Figure 3.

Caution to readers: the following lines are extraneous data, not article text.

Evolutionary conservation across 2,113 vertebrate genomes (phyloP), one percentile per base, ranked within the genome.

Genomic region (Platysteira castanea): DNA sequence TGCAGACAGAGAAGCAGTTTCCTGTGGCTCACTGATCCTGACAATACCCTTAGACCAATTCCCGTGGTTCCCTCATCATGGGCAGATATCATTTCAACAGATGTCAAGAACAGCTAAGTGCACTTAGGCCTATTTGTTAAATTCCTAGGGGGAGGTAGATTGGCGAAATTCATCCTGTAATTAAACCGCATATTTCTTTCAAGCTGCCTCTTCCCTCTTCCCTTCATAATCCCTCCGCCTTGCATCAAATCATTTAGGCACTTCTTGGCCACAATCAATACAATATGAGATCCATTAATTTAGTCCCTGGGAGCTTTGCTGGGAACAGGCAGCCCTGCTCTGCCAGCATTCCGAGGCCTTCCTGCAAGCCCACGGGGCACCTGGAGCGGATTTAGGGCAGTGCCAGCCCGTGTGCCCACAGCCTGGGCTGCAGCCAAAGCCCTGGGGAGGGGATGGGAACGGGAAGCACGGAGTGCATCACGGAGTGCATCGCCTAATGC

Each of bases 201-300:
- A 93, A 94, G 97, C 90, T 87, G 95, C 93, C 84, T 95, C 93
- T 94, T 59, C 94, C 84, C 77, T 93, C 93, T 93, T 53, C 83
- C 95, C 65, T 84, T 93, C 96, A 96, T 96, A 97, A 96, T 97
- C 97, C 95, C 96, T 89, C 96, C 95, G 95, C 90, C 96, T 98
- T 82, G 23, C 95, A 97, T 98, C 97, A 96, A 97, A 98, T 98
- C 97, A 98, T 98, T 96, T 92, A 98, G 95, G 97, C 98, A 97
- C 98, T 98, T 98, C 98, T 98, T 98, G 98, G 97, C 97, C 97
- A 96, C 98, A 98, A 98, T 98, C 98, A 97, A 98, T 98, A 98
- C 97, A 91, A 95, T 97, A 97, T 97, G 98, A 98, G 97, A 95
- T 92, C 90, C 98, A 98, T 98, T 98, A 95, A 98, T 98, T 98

Rare mutations in U2AF1 alter 3′ splice site recognition. (A) Differentially spliced events identified in K562 cells expressing each indicated U2AF1 mutant allele relative to WT-expressing control cells. Percentages represent the distribution of differentially spliced events among the indicated event types for each mutation. (B) Sequence logos representing consensus 3′ splice sites of cassette exons that are differentially spliced in K562 cells expressing mutant versus WT U2AF1. Gray boxes highlight sequence preferences at the −3 and +1 positions that are similar to those observed in cells expressing the U2AF1S34F/Y or U2AF1Q157P/R hotspot mutations. RNA-seq data from patient samples bearing U2AF1I24T (adrenocortical carcinoma), U2AF1S34F (AML), U2AF1R156H (myelodysplastic syndromes), U2AF1Q157R (AML), and U2AF1E159_M160insYE (AML) were previously published.34-37  (C) RNA-seq read coverage illustrating increased cassette exon inclusion in RHBDD2 in K562 cells expressing either a hotspot (S34F) or rare (I24T) U2AF1 mutation (top). Log2 (fold-change) illustrates log2 (exon inclusion in mutant- vs WT-expressing cells). RT-PCR validation of RNA-seq results in technical triplicate (bottom). Log fold-changes for RT-PCR computed with respect to the mean signal for WT. (D) As panel C, but for mutually exclusive exons in H2AFY. The upstream (orange) exon is the exon for which inclusion is calculated. (E) Relative inclusion of the upstream vs downstream exon for 2 mutually exclusive exons within H2AFY expressed from its endogenous locus in K562 cells expressing mutant versus WT U2AF1 as estimated by RNA-seq. Error bars represent 95% confidence intervals for the relative inclusion ratio, computed by propagating the 95% confidence intervals for the 2 isoforms to the ratio for mutant vs WT SRSF2 by standard rules for error propagation during division of quantities with individual errors. (F) As in panel (E), but where the H2AFY mutually exclusive exons are expressed from a minigene transfected into K562 cells and contain 3′ splice sites with the indicated sequences. AG is the AG dinucleotide of the 3′ splice site. Bars represent the mean ratio of inclusion of the upstream:downstream exons ± standard deviation, estimated by quantitative RT-PCR and computed over 3 biological replicates.